This is the final novel of one of the most innovative, comic Brazilian writers of this century. It takes the form of an anonymous high school science teacher's journal about an unpublished novel written by his deceased lover, a young woman named Julia Marquezim Enone. Her novel's central character, Maria da Franca, is a destitute and mentally unstable woman at odds with the Brazilian social welfare system, from which she is trying to claim benefits for time spent in a psychiatric hospital. The journal represents the science teacher's attempt to understand Julia's novel and, in the process, Julia herself and the relationship they once shared. Rather than providing him with comfort and a better understanding of his beloved, the teacher's explorations create an ever-widening circle of questions and fears about himself, her, and finally any attempt to understand anything about anyone. But the narrator's failures become the reader's comic delights. Reminiscent of Flann O'Brien, Manuel Puig, and Laurence Sterne, with this novel Osman Lins takes his rightful place among the major figures of twentieth-century fiction.
Library Journal (10/01/1995):
The works of Lins, a prize-winning Brazilian writer who died in 1978, are now appearing in English. This, his final novel, is a story within a story, based on a legend. The narrator is a teacher who keeps a diary as he analyzes the unpublished novel of Julia Enone, the woman he loves, who was killed by a truck. The main character of her book is an impoverished, mentally ill woman, Maria de Franca, who struggles with the social system and knows the story of a Grecian woman who slips in and out of jail. There are discourses on the literary medium, social issues, history, and the love that the narrator still feels for Julia. Visions of Maria's mental illness make the flavor surreal. The complexity of the plot--replete with references to historical events and works of literature--and literary devices like lists of words make this a challenging book to read. Primarily for academic libraries.--Ann Irvine, Montgomery Cty. P.L., Md.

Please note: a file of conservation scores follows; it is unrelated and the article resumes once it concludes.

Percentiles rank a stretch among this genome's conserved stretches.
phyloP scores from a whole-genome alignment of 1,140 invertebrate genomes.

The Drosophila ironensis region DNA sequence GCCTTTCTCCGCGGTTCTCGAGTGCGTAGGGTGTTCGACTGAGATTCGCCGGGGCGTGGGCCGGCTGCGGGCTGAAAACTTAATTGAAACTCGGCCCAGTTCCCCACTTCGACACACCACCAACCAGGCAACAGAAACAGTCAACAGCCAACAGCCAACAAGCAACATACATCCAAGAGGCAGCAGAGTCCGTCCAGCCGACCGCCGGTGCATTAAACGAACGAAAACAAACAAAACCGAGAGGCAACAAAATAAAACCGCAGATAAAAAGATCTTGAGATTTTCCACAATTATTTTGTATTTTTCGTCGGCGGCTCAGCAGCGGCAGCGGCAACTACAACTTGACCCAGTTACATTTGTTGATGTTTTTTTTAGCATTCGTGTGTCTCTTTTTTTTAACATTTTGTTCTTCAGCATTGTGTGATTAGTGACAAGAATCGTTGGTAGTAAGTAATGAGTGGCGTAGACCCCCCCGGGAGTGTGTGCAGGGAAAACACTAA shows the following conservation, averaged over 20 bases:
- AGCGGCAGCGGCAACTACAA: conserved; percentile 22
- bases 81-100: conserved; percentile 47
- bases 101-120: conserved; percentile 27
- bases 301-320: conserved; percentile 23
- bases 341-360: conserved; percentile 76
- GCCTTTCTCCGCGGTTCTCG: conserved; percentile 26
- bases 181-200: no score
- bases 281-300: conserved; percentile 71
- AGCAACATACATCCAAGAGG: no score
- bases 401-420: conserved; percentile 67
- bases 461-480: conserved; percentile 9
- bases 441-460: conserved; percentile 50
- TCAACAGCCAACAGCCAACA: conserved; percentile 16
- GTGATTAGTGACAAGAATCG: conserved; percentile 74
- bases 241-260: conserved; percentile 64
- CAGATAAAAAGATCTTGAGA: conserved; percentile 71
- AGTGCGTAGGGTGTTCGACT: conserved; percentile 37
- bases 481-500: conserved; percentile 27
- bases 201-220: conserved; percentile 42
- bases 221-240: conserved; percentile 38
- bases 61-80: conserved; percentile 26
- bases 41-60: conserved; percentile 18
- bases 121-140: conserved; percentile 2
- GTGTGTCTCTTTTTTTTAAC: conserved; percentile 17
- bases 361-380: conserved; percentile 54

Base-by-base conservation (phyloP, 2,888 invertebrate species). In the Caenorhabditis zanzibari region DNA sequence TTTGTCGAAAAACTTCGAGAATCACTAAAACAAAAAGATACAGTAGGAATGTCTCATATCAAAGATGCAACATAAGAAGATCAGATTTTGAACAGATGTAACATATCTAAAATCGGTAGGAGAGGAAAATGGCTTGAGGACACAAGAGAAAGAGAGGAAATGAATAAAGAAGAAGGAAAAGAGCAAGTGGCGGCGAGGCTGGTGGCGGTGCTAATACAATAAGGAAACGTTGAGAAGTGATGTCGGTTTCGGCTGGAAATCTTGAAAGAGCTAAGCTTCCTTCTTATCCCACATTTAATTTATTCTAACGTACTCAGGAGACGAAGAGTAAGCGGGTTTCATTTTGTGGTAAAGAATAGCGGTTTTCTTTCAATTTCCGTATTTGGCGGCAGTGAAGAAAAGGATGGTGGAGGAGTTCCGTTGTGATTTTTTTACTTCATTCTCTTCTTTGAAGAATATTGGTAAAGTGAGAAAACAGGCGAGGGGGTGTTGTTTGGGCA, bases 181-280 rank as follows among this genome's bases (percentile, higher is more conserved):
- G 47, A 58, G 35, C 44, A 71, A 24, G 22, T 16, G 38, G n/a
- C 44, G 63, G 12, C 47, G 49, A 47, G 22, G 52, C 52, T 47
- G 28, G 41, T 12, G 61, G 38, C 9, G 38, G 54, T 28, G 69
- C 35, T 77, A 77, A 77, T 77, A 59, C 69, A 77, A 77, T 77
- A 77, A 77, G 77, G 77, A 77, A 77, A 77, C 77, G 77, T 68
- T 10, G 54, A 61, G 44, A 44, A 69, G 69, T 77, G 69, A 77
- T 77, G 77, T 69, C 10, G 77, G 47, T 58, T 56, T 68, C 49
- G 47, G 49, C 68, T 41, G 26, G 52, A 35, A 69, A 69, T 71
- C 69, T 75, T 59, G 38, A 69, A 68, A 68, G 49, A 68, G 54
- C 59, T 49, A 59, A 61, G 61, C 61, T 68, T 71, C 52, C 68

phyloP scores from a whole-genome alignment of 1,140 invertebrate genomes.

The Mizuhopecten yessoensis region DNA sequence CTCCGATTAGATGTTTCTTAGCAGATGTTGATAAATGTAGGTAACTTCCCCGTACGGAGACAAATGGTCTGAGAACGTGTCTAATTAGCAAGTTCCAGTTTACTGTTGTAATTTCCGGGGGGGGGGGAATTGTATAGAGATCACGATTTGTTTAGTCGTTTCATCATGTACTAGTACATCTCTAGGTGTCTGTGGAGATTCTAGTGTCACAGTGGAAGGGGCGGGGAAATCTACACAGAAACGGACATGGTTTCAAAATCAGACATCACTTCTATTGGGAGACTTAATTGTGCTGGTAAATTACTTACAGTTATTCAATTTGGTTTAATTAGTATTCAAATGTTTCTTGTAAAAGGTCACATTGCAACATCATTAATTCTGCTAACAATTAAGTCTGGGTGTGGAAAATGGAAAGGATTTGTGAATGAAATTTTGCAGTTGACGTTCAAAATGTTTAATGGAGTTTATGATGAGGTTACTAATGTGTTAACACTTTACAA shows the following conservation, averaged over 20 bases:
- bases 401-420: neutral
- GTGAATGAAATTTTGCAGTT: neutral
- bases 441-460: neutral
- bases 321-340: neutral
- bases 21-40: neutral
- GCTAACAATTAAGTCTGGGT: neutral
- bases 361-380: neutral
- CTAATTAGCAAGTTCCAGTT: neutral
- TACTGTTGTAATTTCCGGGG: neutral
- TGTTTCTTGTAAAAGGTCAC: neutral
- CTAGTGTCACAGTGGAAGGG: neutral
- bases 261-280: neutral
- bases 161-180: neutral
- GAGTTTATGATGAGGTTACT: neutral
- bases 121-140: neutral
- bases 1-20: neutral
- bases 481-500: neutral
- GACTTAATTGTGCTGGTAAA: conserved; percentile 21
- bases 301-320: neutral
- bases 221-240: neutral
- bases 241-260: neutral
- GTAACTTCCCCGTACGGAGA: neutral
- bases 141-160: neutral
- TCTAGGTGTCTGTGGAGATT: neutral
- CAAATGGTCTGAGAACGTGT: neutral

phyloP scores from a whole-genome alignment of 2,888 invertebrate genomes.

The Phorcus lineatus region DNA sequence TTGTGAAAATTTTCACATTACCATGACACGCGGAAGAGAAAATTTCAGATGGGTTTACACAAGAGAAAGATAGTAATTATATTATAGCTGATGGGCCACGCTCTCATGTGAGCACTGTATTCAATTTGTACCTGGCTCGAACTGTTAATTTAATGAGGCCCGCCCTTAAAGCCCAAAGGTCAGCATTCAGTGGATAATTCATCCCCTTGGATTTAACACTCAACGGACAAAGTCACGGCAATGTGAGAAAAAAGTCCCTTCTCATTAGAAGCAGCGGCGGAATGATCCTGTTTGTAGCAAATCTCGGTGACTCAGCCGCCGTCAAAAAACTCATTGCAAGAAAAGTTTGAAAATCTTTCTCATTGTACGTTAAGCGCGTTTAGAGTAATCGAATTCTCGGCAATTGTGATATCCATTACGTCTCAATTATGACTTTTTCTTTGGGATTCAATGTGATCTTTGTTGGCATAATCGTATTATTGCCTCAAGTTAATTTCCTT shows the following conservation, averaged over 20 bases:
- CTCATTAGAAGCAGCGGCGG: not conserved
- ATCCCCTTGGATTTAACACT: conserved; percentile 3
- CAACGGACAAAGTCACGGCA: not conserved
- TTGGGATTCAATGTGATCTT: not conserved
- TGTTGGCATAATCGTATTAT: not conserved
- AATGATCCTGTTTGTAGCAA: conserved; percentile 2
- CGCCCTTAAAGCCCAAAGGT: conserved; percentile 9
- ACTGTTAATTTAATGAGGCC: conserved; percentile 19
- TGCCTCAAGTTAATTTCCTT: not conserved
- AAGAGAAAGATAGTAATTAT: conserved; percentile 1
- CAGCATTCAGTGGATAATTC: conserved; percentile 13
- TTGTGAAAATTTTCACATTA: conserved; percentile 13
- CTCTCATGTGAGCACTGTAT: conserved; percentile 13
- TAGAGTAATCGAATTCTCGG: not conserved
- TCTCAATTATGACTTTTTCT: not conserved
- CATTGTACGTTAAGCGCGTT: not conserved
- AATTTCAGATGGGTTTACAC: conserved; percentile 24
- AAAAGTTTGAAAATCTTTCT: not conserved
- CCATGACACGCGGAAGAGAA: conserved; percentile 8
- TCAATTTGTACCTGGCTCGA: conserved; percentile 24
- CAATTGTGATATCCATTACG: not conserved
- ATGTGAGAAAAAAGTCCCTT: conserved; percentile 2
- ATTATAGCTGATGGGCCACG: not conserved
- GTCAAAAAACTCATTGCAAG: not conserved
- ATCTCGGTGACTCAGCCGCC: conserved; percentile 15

Publishers Weekly (10/30/1995):
The final novel by Brazilian author Lins, best known for his novel Avolovara, The Queen of the Prisons of Greece is sublime; a must-read for serious writers and readers alike. Completed two years before his death in 1978 and set in mid-1970s Brazil, it is written in the form of a diary kept by an anonymous narrator in order to better understand the unpublished novel of--and his relationship to--his recently deceased lover, Julia Marquezim Enone. Her novel details the attempts of heroine Maria de Fran a to get benefits from Brazil's antagonistic welfare system after spending time in a mental institution, and the narrator's determined analysis of Julia's manuscript draws the reader into a mimetic funhouse of exciting, intentional confusions. In Lins's novel, the distinctions between authors and characters, between maniacally obsessive fictions and what they supposedly represent, are so fuzzy that it becomes impossible for the reader to tell what is real, including the integrity of text. Ultimately signifying that the concepts of truth and understanding are the cruelest of lies, The Queen of the Prisons of Greece proves Lins to be an author worthy of the canonization he deserves--if only for his ability to challenge and stimulate the mind. (Dec.)